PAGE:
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Thursday 1 January 1970


The Red Shift Festival is an annual event dedicated to the work of Russian cinematographers and animators living abroad. It is a collection of voices and perspectives that reflect a synthesis of Russian cultural backgrounds and experiences gained from living in the West. To showcase the diversity of contemporary cinema, the festival offers a complementary mix of independent features, shorts, documentaries, experimental films and animation. In January of 2003, New York's growing community of Russian artists and media-makers converged at the venerable Anthology Film Archives in Manhattan for the first ever Red Shift Festival. By all accounts, this two-day extravaganza of film, video, animation and digital media became a celebration of Russian immigrant culture and contemporary cinema. It successfully accomplished its ambitious aim - to carve out a uniquely Russian-American space within the city's cultural avant-garde.

Organized by a group of Russian expatriates specializing in the fields of media production and curating, RSF was an important cultural and cinematic accomplishment. The programming and event-planning philosophy, aesthetically rigorous and specialized while still democratic and sympathetic to emerging artists, succeeded in creating an open forum for reflection and debate on what it means to be a Russian in the West.

Russian achievements in the history of cinema are numerous, ranging from Vertov and Eisenstein in the 20's to our contemporaries Tarkovsky and Sokurov. RSF?s goals include raising awareness of this strong tradition by offering an encounter with the best of old and new Russian artistic tendencies. Another, long-term goal is to discover and promote new talent. One year ago, Alexey Budovsky, a participant of RSF 2003, was a little-known struggling animation artist. After his outstanding debut at RSF, he went on to win the prize for Best Animation at the Florida Film Festival, as well as the prestigious Best in Show of 2003 Award from ASIFA, an independent animators' association.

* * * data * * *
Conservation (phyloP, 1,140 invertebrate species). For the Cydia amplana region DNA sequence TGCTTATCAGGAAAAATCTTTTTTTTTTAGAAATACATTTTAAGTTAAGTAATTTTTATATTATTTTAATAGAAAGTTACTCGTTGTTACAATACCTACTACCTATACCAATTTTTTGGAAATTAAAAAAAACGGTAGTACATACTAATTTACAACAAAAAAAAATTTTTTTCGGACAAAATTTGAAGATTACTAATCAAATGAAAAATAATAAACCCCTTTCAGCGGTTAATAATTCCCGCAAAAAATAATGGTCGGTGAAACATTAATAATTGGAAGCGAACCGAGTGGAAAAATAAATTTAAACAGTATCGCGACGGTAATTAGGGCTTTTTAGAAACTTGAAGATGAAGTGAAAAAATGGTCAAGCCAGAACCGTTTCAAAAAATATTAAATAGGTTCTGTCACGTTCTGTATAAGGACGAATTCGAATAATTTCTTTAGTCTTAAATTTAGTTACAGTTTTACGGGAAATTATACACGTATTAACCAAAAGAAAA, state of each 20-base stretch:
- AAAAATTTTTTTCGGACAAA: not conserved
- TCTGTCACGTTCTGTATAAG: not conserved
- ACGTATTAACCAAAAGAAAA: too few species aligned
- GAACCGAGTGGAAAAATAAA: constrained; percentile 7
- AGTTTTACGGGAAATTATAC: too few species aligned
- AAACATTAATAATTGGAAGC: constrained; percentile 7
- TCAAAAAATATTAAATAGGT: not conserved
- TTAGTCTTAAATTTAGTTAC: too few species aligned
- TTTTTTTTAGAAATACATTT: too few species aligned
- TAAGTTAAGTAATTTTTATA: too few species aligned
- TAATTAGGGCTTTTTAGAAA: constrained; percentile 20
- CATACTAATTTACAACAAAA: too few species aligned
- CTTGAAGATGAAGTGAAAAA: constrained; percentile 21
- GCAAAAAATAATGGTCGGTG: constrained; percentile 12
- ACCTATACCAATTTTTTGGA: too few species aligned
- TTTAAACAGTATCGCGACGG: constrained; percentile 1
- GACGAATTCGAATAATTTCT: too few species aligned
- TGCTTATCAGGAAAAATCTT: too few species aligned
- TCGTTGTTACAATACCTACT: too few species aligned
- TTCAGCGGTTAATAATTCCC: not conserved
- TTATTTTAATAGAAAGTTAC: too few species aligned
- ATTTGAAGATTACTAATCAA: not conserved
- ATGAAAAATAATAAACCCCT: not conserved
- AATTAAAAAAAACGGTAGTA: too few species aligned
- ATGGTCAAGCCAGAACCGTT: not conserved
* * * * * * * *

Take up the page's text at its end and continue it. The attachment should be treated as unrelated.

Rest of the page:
In terms of turnout, RSF 2003 was an extraordinary success. The sold-out venue received excellent reviews and detailed coverage from all of the Russian media outlets in New York and abroad, as well as from major local newspapers, journals and television. The event drew over 1000 attendees, and many more had to be turned away. A lot of non-Russians came and contributed to the diversity of the debates and discussions that the screenings provoked.

Leveraging a surplus of enthusiasm, while balancing a sensitivity to the interests and needs of young film makers and animators, the festival organizers strive to create a stable, visible "base" for introducing new artists to the New York scene.

Yuriy Gavrilenko ? Festival Director, Board of Directors Yuriy is a New York-based visual artist, filmmaker and provocateur. In the early 1990's he co-founded the "Album" publishing house - the publisher of "Who Is Who In Contemporary Moscow Art Scene". In 1997 he produced "New York Tusovka" - a documentary about Russian art activities in New York. Over the last two years, Yuriy has co-produced such films as "20 Cans of Chunky Beef Soup" - a documentary about a homeless Russian artist and "Friends My Ass", portraying the lives of seven young Russian professionals in New York City. He is currently working on an animation project on the legendary muse of Vladimir Mayakovsky, Lilia Brik.

Helen Dobrensky,


Manager International Press Relations

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